A Summer Solstice Fest With Magnus Barelegs Vikings

The Magnus Barelegs Vikings celebrate the summer solstice at the Ballyduggan encampment

Alison McGenaghan of the Magnus Barelegs Vikings was delighted at the mid-summer solstice festival going well with a good turnout of enthusiastic Vikings members and a substantial crowd of interested public who enjoyed the festive proceedings.

The Magnus Vikings enjoy life in their stockaded encampment on the shores of Ballyduggan Lake just outside Downpatrick

She said: “Our thanks go first of all to Christine and Peter McConville who were the main organisers of the event. As members they did a fantastic job in getting the Vikings stalls and participants set for the different events.

“And I’d like to thank all the members of the public who came along. It was a great family experience for children including the mums and dads who all learned something about the Viking way of life.

Magnus Barelegs Vikings, Philip Campbell, Chairman, Peter McConville, event organiser, and Alison McGrenaghan, secretary, pictured at the Viking settlement at Ballyduggan.

‘We have almost 90 members now and we are always busy on a project. On the Saturday and Sunday 6-7th July we are running Viking workshops, and that same weekend we are filming with RTE. So we are very busy.

“And then we have to get ready for the big Magnus Barelegs Festival which runs for the weekend of 24-25th August.”

The weather was kind to the Viking Summer Festival and the many Vikings who travelled from different parts of Ireland to take part encamped in an area of the stockade in their tents.

There was a wide range of what can only be described as Viking craft stalls. I met one where they were dealing in authentic Viking weaponry, and another where there were children’s wooden swords and axes and shields. But there was a lot more to Viking culture that their martial arts.

Practising their fighting skills at the Summer Solstice Festival with the Magnus Barelegs Vikings in Downpatrick.

In one Viking hut there was a young Viking maiden making up posies of herbs of various types with aromatic properties to help you sleep, breath better and so on. And next door was an other Viking making wildflower seed balls rolled in a mixture of native seeds.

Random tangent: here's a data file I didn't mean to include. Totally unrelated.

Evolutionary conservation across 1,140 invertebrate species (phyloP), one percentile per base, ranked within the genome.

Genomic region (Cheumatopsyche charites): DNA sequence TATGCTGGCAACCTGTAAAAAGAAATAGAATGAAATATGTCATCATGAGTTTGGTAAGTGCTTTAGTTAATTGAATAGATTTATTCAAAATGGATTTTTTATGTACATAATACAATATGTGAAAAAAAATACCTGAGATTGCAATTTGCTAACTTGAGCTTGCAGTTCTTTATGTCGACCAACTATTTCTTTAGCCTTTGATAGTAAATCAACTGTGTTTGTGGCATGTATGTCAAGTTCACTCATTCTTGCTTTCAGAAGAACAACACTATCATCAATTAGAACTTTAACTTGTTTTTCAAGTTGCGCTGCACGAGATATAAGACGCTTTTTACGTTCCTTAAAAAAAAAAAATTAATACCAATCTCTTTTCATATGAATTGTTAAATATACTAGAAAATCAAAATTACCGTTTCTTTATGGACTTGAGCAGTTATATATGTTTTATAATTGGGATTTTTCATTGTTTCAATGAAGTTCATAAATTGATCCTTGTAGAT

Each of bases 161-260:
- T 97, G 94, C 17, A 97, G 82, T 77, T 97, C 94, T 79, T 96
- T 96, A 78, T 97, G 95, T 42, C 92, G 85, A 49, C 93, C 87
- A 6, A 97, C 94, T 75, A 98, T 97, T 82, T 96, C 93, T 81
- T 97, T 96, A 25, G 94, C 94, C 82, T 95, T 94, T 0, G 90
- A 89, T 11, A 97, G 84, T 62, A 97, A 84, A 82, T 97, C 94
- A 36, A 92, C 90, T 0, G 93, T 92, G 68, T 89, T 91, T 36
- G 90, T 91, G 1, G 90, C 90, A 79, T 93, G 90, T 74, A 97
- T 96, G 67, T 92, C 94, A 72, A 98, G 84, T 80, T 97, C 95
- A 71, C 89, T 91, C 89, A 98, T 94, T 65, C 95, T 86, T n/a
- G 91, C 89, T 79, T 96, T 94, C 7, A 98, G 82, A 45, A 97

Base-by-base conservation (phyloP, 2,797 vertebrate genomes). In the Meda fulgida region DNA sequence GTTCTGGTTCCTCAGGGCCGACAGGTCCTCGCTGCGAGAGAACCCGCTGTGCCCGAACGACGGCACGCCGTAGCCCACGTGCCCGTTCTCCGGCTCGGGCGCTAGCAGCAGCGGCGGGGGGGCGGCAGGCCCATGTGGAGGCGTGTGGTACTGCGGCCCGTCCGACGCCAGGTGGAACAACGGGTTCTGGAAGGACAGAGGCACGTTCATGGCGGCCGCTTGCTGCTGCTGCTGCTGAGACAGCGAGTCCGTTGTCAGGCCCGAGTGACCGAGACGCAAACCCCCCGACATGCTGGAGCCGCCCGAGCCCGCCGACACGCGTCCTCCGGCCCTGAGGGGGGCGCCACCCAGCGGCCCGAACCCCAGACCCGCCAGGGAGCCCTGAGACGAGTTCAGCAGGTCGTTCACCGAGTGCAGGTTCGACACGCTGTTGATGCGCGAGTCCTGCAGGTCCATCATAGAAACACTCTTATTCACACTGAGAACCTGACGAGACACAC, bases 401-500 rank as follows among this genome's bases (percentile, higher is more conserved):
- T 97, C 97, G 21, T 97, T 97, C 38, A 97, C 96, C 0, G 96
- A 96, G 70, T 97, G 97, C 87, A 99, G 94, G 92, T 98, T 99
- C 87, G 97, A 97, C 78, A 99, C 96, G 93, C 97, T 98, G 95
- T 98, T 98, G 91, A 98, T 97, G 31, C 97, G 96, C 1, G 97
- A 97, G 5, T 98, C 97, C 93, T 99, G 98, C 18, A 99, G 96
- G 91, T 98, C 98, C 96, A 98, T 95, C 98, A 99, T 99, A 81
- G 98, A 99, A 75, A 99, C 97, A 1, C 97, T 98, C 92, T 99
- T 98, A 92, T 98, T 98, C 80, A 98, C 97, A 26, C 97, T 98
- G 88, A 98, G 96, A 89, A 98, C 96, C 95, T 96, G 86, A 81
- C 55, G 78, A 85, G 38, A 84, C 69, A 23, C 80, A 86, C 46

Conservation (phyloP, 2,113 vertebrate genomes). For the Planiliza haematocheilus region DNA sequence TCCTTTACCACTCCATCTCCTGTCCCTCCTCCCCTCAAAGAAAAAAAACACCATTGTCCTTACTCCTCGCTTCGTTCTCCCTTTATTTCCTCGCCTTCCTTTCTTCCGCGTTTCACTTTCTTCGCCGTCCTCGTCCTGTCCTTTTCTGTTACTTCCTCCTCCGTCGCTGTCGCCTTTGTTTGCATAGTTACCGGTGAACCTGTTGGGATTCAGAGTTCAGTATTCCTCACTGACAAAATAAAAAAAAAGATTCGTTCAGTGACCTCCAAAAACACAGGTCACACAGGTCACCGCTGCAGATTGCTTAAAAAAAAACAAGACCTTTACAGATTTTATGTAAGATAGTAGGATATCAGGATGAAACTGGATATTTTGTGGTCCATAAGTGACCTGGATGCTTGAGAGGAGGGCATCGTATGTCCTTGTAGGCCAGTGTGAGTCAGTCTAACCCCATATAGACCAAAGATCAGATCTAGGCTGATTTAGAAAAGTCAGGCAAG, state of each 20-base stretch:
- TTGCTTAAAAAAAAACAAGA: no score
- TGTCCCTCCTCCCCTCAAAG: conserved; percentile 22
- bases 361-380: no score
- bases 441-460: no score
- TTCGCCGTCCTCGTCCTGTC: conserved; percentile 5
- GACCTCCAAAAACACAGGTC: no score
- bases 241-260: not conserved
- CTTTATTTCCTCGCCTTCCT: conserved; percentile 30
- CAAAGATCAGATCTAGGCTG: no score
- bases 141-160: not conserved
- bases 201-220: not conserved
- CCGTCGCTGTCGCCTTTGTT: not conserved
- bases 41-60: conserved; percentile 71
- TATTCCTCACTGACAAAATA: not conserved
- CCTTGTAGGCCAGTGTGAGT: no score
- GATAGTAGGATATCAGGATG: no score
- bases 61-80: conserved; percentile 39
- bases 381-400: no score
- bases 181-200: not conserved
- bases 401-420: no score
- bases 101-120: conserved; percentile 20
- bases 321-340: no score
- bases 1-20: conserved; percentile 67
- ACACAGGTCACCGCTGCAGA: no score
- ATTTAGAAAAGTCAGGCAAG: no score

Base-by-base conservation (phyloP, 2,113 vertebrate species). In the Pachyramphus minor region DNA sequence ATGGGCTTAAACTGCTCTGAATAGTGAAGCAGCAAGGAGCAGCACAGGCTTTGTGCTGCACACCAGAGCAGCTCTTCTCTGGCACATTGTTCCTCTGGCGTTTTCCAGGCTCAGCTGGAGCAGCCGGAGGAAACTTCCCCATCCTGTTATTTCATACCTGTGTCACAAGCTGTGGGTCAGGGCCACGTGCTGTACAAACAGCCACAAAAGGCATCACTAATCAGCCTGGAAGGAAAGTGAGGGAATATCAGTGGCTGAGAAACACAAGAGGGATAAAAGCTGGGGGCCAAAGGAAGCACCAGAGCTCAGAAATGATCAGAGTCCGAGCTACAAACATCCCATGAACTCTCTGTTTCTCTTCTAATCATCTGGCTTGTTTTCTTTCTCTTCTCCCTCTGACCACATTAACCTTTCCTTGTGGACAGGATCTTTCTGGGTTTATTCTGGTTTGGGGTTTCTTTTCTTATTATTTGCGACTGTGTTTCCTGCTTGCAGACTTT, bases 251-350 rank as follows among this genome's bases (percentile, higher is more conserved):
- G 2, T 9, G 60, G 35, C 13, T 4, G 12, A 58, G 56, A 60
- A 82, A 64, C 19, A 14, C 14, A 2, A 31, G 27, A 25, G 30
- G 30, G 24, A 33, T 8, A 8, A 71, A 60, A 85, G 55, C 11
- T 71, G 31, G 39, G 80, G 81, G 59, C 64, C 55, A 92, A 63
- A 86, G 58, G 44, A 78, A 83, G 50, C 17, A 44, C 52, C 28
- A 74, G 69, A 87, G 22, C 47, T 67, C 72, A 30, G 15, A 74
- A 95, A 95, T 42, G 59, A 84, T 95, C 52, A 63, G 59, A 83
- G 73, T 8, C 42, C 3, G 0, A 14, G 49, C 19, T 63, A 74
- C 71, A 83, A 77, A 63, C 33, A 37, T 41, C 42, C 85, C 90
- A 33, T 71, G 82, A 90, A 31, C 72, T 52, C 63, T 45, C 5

And there were those who were making mead, or who were showing off their hand-made jewellery or fur or leather crafts while their husbands, if they were not in the ring fighting or playing Viking wresting games.

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Dave the filmstar Raven with Shay Cullen.

One of the highlights of the visit was meeting Dave! Not a person but a 9-year old raven, looked after by Shay. who explained that Dave was quite famous, and that he had appeared in a number of shows on The Vikings series.

Shay said: “Dave was actually a rescue bird. I got him when he was two years old and he had been kept in a very small cage and could not fly. But I put him in a long aviary and after a while he hopped around and learned to fly.

“Dave is easy to feed – he eats everything. He just loves children… but he couldn’t eat a whole one. I think he thinks they taste like chicken,” he laughed. Shay also had a small collection of various owls on display too.

Young Vikings take on the grown-ups as they charge the wall.

One of the entertaining parts of the day for the children was when they formed a ‘wall’ and advanced on the adult Viking wall in the ring. Then they charged with shrieking blood-curling cries as they tried to beak their opponents wall with surprising force. The youngsters were definitely exhilarated with this activity.

Overall, it was a journey back through time to an age about over 1000 years ago where Vikings survived with their crafts in small communities in Scandanavia originally.

But they spread across Europe and settled in larger town and cities and became more urbanised such as their settlement in Dublin.

Every game has to have a winner… even Viking murder ball.

Each day in the Summer Solstice Festival ended with a small bonfire where a ceremony paid homage to the Viking gods and dieties.

Alison led the ceremony addressing their gods looking to the East, South, West and North and calling on the Viking gods such as Idunna, Freyr, Ynghvi, Freyja, Mardoll, and Odin, each bringing their own guidance, blessings, wisdom, or protection.

Then they burned various aromatic plants and woods on the small bonfire with the aromas infusing the air around, and then they passed the cup of mead and drank from it and the celebration was complete.

It was definitely a good family day out. Children could participate in some of the craft and ring activities and that made this event special.

So well done the Magnus Bareleg Vikings in bringing the past back to life! And for everyone having such a great fun day out!

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